Employee retention is a much tossed-around term in HR circles, as well it should be. It’s essential for businesses to strategise for keeping their most valuable staff, as losing creative and devoted members of the team means decreased productivity and can potentially hamper a company’s ability to execute the service or products its customers expect.
But the problem with any commonly used piece of professional terminology is that it’s easy to lose the context and perspective that make the idea so important – and employee retention is no exception to this phenomenon. Most HR teams surely have a strategy for retaining staff or are at least working toward one, but a timely reminder of the impacts that employee turnover can have on a business might introduce some added urgency to those retention efforts.
What it costs when people quit
Increasing employee engagement with the goal of keeping key talent on board is not just a matter of making employees feel good. It’s about challenging them, asking them to reach their peak productivity and providing them meaningful work in which they can take pride. After all, a poor retention rate means that the business is losing money it could otherwise save.
In a post for the HayGroup blog, Satya Radjasa, a reward practice lead with the company, outlined just how costly it can be when essential employees fly the coop. He noted that there is a series of four different expenses that come up when a valued staff member leaves. The first is the financial cost, which can be particularly high for people tasked with bringing in and keeping revenue streams, such as salespeople and account managers. The second layer of monetary impact, the cost of finding someone to fill the vacated role, can be even more dramatic.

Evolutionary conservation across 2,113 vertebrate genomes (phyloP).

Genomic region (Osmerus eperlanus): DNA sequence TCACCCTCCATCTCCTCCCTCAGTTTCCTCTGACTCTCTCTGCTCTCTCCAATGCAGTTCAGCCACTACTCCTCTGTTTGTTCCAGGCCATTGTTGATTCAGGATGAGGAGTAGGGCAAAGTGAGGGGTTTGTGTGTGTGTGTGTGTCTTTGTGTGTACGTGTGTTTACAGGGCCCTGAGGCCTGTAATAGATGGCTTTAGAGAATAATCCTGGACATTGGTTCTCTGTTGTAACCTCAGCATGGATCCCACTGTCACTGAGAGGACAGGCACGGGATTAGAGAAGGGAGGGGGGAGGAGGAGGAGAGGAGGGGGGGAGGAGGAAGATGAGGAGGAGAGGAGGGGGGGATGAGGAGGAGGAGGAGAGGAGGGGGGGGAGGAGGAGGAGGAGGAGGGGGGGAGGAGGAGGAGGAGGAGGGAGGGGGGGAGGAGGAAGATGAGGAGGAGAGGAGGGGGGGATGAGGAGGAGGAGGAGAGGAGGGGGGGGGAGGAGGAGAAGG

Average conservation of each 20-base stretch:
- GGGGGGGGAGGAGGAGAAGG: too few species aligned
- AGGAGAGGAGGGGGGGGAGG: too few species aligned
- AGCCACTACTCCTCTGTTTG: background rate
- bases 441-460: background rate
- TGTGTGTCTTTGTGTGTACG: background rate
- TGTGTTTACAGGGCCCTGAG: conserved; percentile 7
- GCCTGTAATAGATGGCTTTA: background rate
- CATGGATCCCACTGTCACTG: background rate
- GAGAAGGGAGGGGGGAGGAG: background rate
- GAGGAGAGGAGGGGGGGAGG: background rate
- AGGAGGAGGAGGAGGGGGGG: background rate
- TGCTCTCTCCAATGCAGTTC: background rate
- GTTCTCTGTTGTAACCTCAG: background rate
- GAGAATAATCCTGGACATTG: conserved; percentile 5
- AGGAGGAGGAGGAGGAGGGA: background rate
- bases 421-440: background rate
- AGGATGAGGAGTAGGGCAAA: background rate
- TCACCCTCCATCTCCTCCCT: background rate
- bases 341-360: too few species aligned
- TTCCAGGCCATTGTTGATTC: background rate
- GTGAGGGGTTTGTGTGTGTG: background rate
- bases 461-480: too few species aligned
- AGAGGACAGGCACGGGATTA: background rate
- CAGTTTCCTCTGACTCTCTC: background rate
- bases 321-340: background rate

“Replacing an employee can cost from 30 to 200 percent of annual salary, depending on their level. So if 15 percent of your ‘critical’ people are leaving, what would the cost be?”
The two other types of costs that Radjasa associated with turnover are softer but still very real: the loss in knowledge when a long-standing employee leaves and the blow to morale throughout the work environment.
The human element of business success
In his piece, Radjasa pointed to a highly insightful quote from Maurits Lalisang, the president director of Unilever Indonesia, as a basis for any sensible thinking about the relationship between HR teams and staff.
“There are two most important elements in my company: people and brand. If I have to choose just one, it’s people, because with great people, I can create excellent brands,”
Lalisang said, according to Radjasa.
Companies are already quite aware of the truth of Lalisang’s words. A study by the Conference Board found that human capital and operational excellence were the top two HR challenges in 2013. And the top strategy for improving operations was employee-centric: boosting engagement and productivity.
Prioritising retention isn’t optional for companies, and this highlights the vital role of HR. When the department is performing to its highest level, it is a vital contributor to a company’s financial success.
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This post was written by David Bator of TemboStatus. Read more from David Bator on his blog: Beyond the Employee Survey